Crunchbang, SLiM, and WM Madness

I’m now running Crunchbang Waldorf on the Acer Aspire One 722, having found that the testing version actually supports the most hardware out-of-the-box of ANY distro I’ve tried yet. Being a Debian fan it’s nice that it’s based on Wheezy as well.

The #! community being prone to using lightweight wms, I decided to try a couple, and am currently playing with dwm. First, however, I had to get SLiM (default login manager) to play nicely with multiple wms.

The simplest way to do this is just to edit /etc/slim.conf, and adding the wm session names to this list:


# Available sessions (first one is the default).
# The current chosen session name is replaced in the login_cmd
# above, so your login command can handle different sessions.
# see the xinitrc.sample file shipped with slim sources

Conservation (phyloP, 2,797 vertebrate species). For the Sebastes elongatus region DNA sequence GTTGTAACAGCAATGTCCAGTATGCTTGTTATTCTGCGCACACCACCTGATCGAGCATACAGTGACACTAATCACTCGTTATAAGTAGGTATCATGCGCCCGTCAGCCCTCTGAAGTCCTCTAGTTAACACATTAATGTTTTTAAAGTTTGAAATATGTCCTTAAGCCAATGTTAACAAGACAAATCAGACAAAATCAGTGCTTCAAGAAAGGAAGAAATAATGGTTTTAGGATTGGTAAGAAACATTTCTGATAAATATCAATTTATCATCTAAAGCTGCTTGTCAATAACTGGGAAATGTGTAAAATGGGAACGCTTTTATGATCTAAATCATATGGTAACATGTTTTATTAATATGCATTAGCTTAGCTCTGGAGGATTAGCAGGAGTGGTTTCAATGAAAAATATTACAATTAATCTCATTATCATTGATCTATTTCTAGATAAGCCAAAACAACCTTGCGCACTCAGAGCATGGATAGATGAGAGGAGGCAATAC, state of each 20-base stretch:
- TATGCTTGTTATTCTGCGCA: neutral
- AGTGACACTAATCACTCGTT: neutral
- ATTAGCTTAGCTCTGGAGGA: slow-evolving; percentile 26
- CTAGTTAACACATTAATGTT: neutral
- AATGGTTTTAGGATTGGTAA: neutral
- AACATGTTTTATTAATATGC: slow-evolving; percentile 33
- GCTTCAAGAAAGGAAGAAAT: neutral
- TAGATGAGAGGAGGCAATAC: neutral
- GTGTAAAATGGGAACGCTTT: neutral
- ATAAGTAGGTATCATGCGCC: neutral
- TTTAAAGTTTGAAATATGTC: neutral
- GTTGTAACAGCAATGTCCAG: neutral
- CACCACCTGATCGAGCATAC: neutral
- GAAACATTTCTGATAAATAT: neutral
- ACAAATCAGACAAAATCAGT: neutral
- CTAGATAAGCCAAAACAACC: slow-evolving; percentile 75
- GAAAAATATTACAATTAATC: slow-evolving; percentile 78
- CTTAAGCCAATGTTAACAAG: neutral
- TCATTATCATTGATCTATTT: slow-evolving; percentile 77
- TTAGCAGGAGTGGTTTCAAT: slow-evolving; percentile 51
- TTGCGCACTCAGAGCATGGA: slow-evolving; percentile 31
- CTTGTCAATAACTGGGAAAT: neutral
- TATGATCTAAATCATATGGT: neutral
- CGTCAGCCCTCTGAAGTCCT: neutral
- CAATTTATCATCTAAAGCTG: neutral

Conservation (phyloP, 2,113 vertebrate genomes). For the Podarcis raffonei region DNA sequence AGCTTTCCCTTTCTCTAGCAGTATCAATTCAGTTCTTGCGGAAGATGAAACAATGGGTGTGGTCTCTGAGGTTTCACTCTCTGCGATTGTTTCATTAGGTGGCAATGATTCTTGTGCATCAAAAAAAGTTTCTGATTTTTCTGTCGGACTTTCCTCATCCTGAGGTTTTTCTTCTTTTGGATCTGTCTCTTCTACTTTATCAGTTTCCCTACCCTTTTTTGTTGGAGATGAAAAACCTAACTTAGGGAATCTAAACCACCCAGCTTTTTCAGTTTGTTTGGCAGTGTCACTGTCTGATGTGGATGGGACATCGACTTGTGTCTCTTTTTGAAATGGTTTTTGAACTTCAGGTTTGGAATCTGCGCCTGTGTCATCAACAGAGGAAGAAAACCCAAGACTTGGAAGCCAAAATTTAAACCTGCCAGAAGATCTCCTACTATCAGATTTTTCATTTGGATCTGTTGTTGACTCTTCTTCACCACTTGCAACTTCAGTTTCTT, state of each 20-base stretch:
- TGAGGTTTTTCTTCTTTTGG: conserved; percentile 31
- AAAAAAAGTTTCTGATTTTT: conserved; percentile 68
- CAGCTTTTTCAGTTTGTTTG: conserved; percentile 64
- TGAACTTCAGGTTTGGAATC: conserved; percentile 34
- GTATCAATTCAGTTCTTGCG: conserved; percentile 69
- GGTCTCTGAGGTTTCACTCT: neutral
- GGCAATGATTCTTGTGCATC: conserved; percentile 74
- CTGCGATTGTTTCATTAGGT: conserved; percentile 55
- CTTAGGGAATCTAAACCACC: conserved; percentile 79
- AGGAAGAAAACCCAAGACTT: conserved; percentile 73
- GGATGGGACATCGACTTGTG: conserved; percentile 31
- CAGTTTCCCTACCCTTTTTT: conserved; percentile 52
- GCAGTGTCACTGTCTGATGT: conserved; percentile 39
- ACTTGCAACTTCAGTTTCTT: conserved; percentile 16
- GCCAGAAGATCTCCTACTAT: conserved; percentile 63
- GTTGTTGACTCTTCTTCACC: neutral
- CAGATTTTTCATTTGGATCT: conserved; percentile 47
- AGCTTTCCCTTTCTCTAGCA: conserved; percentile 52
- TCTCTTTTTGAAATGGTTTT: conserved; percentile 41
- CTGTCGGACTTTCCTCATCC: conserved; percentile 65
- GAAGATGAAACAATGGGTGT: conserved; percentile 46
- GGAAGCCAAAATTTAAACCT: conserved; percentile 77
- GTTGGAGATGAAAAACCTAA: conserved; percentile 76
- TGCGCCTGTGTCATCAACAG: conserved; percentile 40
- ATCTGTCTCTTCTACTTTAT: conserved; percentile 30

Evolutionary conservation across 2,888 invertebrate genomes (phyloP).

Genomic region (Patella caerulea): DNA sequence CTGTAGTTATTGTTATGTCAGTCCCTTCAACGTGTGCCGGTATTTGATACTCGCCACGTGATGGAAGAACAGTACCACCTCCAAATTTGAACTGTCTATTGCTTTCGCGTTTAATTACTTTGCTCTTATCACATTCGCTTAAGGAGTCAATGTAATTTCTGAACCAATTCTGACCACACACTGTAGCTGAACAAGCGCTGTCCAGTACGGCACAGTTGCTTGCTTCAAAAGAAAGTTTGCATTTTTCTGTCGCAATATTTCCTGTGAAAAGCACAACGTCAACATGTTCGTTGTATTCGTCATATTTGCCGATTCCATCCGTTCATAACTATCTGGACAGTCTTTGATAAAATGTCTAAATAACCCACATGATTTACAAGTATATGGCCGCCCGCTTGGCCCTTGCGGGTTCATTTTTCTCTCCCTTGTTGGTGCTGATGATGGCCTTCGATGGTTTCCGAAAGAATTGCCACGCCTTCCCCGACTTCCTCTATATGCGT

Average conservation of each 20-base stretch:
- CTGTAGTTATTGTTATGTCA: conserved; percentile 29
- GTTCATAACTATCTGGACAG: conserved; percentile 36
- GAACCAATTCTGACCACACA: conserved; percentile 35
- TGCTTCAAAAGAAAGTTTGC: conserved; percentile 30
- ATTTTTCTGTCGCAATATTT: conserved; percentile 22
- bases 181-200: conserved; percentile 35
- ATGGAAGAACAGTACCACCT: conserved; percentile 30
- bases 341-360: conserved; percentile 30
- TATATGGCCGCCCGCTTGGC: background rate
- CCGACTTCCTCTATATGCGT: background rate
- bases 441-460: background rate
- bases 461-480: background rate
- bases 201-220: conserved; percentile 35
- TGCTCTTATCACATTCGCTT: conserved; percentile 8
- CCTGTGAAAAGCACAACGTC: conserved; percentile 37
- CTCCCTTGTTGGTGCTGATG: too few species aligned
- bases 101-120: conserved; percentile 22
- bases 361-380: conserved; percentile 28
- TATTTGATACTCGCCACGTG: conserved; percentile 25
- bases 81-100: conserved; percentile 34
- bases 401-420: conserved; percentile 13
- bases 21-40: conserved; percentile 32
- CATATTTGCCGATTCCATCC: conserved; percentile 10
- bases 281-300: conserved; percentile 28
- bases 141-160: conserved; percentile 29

#sessions default,startxfce4,openbox,ion3,icewm,wmaker,blackbox,awesome
sessions openbox-session,dwm,spectrwm

The default is just “openbox-session”. I’ve added dwm and spectrwm (although so far I have been working only with dwm). Couldn’t be simpler.
Except for a problem. A window manager like dwm has no autostart file. Therefore, any programs or processes you wish to begin at startup must be called through ~/.xinitrc. By default SLiM does not look for or parse an .xinitrc. This can be easily changed, though, by uncommenting this line:


#login_cmd exec /bin/bash -login ~/.xinitrc %session

and commenting this line:

#login_cmd exec /bin/bash -login /etc/X11/Xsession %session

You can then construct your ~/.xinitrc- make sure it’s executable as well. Here’s mine:

#!/bin/sh

# the following variable defines the session which is started if the user
# doesn't explicitely select a session
DEFAULT_SESSION=openbox-session


case $1 in
openbox-session)
exec openbox-session
;;
dwm)
nm-applet &
synclient TapButton1=1 &
synclient TapButton2=3 &
eval `dbus-launch --sh-syntax --exit-with-session`
exec ck-launch-session dwm
;;
*)
exec $DEFAULT_SESSION
;;
esac

The theme for SLiM can be changed easily by editing the theme config file in /usr/share/slim/themes. So far all I’ve done is change the font to match my system fonts. As a login manager I like SLiM quite well so far.